Chile: miners and support workers strike

Burning buses used to blockade roads at El Teniente

Seeing record prices for raw materials and record profits for mining companies, workers in Chile are demanding better wages and conditions.

Submitted by jef costello on July 7, 2007

At the Collahuasi mine in Chile, one of the world's largest copper mines workers have given notice of a strike to begin Monday, they are demanding an 8% pay increase whereas management has only offered 1%, they are also asking for health and education benefits and a housing stipend.

Management has subsequently offered 3.5% and increased bonuses. Hernan Farias, president of the mine's union, aid after negotiations: "It's a long way below what we're hoping for. It doesn't get us to where we want to be" adding "discussion is stuck on various points. I think a strike will be inevitable to get them unstuck"

28000 sub-contracted workers at Codelco, Chile's largest mining company have been on strike since June 25th. The workers, who are involved in catering, transport and maintenance blockaded the roads to Chuquicamata in the north and El Teniente, south of Santiago. At the latter site some 8 buses used to transport mineworkers were burnt, causing some shifts to be cancelled.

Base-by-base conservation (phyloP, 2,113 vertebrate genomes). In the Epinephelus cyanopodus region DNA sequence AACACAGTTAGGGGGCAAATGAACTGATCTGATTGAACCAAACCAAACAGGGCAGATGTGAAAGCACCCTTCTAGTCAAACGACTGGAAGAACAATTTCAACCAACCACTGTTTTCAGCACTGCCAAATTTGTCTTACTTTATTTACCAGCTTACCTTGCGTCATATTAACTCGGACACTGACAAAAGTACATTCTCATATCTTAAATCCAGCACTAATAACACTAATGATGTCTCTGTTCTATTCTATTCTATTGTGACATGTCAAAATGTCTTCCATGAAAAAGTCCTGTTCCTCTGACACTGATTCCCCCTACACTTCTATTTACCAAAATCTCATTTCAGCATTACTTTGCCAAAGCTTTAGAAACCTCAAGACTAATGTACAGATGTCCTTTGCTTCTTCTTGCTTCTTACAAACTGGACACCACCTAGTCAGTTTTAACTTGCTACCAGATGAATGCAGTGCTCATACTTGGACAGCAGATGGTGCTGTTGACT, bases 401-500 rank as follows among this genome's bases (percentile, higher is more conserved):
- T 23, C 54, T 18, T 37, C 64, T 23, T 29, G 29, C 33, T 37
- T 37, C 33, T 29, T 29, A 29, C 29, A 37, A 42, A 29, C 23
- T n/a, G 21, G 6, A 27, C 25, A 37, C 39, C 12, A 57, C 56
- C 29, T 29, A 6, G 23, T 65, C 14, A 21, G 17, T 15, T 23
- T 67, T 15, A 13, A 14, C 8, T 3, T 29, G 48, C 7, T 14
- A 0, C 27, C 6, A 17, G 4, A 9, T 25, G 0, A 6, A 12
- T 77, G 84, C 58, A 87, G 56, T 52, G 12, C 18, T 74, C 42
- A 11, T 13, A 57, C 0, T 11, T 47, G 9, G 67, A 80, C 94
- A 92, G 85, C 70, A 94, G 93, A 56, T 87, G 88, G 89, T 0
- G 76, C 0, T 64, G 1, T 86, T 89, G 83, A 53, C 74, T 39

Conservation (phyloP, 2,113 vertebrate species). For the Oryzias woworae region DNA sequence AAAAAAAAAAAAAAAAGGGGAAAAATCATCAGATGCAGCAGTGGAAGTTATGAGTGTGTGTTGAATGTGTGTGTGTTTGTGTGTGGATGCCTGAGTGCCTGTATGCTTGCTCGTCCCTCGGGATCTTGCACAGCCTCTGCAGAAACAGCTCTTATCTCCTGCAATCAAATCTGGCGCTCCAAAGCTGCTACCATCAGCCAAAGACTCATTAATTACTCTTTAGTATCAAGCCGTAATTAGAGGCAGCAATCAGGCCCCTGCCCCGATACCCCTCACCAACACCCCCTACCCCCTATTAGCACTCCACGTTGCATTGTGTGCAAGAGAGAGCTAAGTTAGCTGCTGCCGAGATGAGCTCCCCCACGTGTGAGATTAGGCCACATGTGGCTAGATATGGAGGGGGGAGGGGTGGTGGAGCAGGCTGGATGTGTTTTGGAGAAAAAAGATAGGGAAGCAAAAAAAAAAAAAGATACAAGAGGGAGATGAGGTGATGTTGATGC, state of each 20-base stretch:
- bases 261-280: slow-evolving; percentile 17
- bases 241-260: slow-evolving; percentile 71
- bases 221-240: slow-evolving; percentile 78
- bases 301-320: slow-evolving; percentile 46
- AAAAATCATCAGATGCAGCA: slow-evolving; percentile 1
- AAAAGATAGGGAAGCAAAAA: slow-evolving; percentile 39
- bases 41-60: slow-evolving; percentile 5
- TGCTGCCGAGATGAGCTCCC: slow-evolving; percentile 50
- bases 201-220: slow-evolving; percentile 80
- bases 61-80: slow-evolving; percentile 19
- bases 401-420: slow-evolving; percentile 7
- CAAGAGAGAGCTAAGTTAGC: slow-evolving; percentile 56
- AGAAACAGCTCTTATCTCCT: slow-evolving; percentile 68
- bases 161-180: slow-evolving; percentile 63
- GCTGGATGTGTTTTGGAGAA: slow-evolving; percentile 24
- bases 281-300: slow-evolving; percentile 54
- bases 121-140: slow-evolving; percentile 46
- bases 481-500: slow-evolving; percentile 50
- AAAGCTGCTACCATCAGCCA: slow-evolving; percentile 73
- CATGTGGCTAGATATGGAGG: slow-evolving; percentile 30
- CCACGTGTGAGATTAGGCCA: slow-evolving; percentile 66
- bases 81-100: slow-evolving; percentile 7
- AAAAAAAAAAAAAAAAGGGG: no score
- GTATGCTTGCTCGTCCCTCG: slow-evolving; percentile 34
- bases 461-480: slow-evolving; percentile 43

On June 28th 140 strikers seized Radimiro Tomic mine for 12 hours. Management claims that during the twelve hour occupation, which ended voluntarily workers destroyed security equipment and offices, stole computers and damaging some mining equipment. They have filed criminal charges against the union.

Codelco has agreed to negotiate on working conditions but has refused to discuss salaries as it is not the workers' direct employer. The strike action has cost the company $30M so far, with almost $10M being lost at Radimiro Tomic.

Last month miners at Radimiro Tomic won a pay rise 3.7% above inflation after workers had threatened strikes and blockades.